The report said there was not enough information to show sexual harassment and violence was a growing problem in schools but there was "significant" evidence to suggest that easier access to pornography was exacerbating the problem.
It warned that the type of pornography many children were exposed to was often "more extreme" than adults realised and it was having a "negative impact" on youngsters.
Girlguiding's advocate panel, a group of 14- to 25-year-olds who represent the movement's young members, said: "As young women, many of us are still in school and experience or witness sexual harassment from groping to cat calling on a daily basis.
"It's humiliating and frightening and affects what we wear, where we go, our body image and our confidence to speak out in class. Yet, it's often dismissed as banter or a compliment and we are told we are overreacting or being over sensitive.
"It needs to stop. Schools should be safe and empowering places and we should feel able to learn without fear. That's why we need a zero tolerance approach to sexual harassment where schools take the issue seriously, sex and relationship education is compulsory, and schools are held accountable for preventing and tackling sexual harassment."
MPs called for all schools to collect data on reports of sexual harassment and police should keep specific records of incidents.
Kevin Courtney, National Union of Teachers general secretary, said: " Government education policies hinder schools' ability to tackle sexual harassment and sexual bullying effectively by leaving no time for pastoral care or personal, social, health and economic education (PSHE) within the curriculum or school day.
"Support and guidance from the Department for Education about how to best mitigate the effects of sexual harassment and sexual violence is urgently required."
The NSPCC spokesman said the problem had been "swept under the carpet" for years.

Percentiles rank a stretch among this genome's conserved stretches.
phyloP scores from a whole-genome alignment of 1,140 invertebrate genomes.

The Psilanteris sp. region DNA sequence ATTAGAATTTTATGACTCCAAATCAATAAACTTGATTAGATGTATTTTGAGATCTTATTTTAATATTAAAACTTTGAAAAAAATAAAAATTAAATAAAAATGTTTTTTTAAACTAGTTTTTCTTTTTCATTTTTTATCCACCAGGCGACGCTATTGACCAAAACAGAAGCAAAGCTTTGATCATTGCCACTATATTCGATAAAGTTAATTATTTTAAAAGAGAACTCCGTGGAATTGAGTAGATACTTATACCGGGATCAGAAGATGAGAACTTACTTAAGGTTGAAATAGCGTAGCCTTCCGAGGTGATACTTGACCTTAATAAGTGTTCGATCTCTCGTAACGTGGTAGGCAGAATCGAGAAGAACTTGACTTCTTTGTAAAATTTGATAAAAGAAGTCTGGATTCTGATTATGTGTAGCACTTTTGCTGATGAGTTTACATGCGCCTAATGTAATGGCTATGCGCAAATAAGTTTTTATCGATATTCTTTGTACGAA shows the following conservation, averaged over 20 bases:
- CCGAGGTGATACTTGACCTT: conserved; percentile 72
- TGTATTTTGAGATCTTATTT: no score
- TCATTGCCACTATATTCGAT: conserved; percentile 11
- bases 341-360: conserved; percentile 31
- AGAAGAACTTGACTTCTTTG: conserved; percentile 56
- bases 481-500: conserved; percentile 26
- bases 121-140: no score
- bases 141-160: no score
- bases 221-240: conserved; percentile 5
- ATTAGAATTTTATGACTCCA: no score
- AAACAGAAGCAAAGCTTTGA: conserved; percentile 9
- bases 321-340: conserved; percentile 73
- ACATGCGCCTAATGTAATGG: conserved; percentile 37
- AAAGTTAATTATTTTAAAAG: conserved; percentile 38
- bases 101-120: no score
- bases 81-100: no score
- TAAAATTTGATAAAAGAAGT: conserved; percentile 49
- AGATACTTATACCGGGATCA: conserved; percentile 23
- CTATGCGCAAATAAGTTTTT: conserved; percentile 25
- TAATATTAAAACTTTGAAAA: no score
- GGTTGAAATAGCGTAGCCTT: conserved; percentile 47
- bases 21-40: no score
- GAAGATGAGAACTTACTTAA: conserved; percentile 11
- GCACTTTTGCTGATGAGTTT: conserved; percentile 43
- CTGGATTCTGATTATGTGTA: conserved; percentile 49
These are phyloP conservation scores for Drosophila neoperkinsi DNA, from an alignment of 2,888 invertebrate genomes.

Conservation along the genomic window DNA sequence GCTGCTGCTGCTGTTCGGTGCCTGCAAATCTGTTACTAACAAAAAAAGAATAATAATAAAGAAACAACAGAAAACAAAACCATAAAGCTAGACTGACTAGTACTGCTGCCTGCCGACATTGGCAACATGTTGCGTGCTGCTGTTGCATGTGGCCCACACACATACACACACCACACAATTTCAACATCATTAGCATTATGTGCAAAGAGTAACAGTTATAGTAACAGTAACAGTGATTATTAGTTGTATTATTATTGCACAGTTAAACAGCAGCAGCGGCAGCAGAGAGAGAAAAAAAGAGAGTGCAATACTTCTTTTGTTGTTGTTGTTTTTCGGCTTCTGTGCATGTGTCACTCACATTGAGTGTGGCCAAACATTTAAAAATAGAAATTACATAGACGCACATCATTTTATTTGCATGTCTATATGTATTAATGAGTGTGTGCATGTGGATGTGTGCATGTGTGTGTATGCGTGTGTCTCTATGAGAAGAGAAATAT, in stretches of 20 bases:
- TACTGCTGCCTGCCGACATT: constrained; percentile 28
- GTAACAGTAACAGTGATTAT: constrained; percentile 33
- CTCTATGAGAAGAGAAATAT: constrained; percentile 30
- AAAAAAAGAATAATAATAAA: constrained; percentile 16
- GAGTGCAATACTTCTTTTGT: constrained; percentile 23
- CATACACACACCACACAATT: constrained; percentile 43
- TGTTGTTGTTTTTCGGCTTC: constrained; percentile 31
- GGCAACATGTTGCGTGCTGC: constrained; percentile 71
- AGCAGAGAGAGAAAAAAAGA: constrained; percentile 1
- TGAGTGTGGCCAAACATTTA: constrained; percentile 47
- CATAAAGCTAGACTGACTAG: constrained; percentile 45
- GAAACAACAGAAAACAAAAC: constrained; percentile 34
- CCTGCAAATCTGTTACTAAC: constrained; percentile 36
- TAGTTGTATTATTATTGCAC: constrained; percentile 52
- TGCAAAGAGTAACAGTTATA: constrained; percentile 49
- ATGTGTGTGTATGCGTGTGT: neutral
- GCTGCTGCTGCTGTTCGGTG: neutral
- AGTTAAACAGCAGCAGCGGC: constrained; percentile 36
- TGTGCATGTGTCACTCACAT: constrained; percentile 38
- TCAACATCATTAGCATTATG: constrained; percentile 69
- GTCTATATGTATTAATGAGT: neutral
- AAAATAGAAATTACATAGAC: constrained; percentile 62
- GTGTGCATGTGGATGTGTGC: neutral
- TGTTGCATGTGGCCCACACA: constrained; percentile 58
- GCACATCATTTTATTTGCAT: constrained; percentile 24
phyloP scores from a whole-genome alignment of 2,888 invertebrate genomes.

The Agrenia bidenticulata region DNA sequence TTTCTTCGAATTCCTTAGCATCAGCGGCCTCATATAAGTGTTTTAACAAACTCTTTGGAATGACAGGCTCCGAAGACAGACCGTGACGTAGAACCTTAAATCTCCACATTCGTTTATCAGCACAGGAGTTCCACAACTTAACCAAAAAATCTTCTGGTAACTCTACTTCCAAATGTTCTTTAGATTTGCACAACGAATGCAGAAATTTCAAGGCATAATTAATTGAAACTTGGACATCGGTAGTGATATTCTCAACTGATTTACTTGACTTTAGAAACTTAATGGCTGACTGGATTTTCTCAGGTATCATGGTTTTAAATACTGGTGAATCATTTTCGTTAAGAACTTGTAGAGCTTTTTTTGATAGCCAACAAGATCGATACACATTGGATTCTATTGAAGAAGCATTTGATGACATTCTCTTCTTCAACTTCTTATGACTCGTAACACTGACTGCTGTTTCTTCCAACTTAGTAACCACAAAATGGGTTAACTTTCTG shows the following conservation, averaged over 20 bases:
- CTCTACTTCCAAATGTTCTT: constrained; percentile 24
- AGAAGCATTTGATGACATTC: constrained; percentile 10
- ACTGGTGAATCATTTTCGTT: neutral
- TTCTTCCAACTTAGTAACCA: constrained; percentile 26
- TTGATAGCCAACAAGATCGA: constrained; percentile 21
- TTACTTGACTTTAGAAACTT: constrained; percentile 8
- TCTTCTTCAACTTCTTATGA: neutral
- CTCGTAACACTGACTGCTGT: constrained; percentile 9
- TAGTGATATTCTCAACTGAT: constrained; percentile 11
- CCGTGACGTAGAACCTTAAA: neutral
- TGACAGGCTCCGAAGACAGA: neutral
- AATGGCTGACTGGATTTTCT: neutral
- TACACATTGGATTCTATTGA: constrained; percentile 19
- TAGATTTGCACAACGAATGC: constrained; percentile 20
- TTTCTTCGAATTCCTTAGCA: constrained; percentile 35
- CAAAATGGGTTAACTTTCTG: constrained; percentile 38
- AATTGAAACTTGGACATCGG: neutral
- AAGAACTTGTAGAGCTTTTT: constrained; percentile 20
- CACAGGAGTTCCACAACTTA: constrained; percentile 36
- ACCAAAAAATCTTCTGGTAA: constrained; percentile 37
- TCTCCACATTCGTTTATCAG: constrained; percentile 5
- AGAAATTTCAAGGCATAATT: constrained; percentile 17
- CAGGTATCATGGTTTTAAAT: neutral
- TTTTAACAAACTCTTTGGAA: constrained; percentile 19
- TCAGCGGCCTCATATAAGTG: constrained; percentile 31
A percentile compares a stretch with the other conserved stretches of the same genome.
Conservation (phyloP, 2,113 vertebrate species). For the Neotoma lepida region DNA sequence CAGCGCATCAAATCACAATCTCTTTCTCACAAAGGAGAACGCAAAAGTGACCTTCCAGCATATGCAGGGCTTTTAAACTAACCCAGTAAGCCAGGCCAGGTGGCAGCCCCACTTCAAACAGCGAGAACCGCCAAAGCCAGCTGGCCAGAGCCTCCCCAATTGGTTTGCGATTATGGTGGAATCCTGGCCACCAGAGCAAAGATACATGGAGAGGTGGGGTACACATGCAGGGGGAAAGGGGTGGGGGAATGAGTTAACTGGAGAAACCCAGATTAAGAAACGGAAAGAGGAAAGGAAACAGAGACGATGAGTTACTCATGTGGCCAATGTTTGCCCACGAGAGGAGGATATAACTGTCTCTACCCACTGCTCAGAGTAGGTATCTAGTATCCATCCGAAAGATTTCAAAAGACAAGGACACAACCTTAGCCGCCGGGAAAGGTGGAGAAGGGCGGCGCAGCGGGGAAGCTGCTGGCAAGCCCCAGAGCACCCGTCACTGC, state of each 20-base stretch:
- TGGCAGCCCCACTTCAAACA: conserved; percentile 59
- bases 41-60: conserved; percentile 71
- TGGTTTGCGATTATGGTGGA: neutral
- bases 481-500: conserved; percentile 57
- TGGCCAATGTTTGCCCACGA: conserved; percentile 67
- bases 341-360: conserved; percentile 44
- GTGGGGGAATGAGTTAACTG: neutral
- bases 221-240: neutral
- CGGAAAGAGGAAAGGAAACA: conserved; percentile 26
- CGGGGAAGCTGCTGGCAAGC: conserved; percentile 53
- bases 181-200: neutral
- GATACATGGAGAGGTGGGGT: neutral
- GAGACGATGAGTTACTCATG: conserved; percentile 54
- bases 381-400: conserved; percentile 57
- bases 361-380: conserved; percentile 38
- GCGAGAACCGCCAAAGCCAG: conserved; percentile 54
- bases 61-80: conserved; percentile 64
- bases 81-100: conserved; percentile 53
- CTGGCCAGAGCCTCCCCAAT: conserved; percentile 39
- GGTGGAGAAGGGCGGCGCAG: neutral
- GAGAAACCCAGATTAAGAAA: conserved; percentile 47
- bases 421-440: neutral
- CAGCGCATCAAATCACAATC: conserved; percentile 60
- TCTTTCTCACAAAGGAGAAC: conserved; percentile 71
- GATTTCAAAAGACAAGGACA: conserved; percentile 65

A spokesman said: "Sadly, these findings are not new.
"We know through calls to Childline that sexual harassment, and even abuse, in schools is something that many pupils up and down the country suffer on a daily basis but for years it's been swept under the carpet.
"We welcome the inquiry and its recommendations but now want to see action taken and robust measures put in place.
"We hope the Government will focus on measures that prevent abuse as well as prioritising the reporting of it - otherwise it becomes a case of trying to close the stable door once the horse has bolted."
Shadow women and equalities minister Angela Rayner said: "The Tories are failing to deliver a safe environment for our children to learn and thrive in. It is vital that teachers and staff receive greater support and guidance to tackle the shocking levels of sexual harassment and violence experienced by children in our schools.
"But under this Tory Government, schools are at breaking point. They are facing the first real terms cut in funding for nearly two decades which will inevitably make it more difficult to tackle the harmful attitudes that lead to sexual harassment and violence."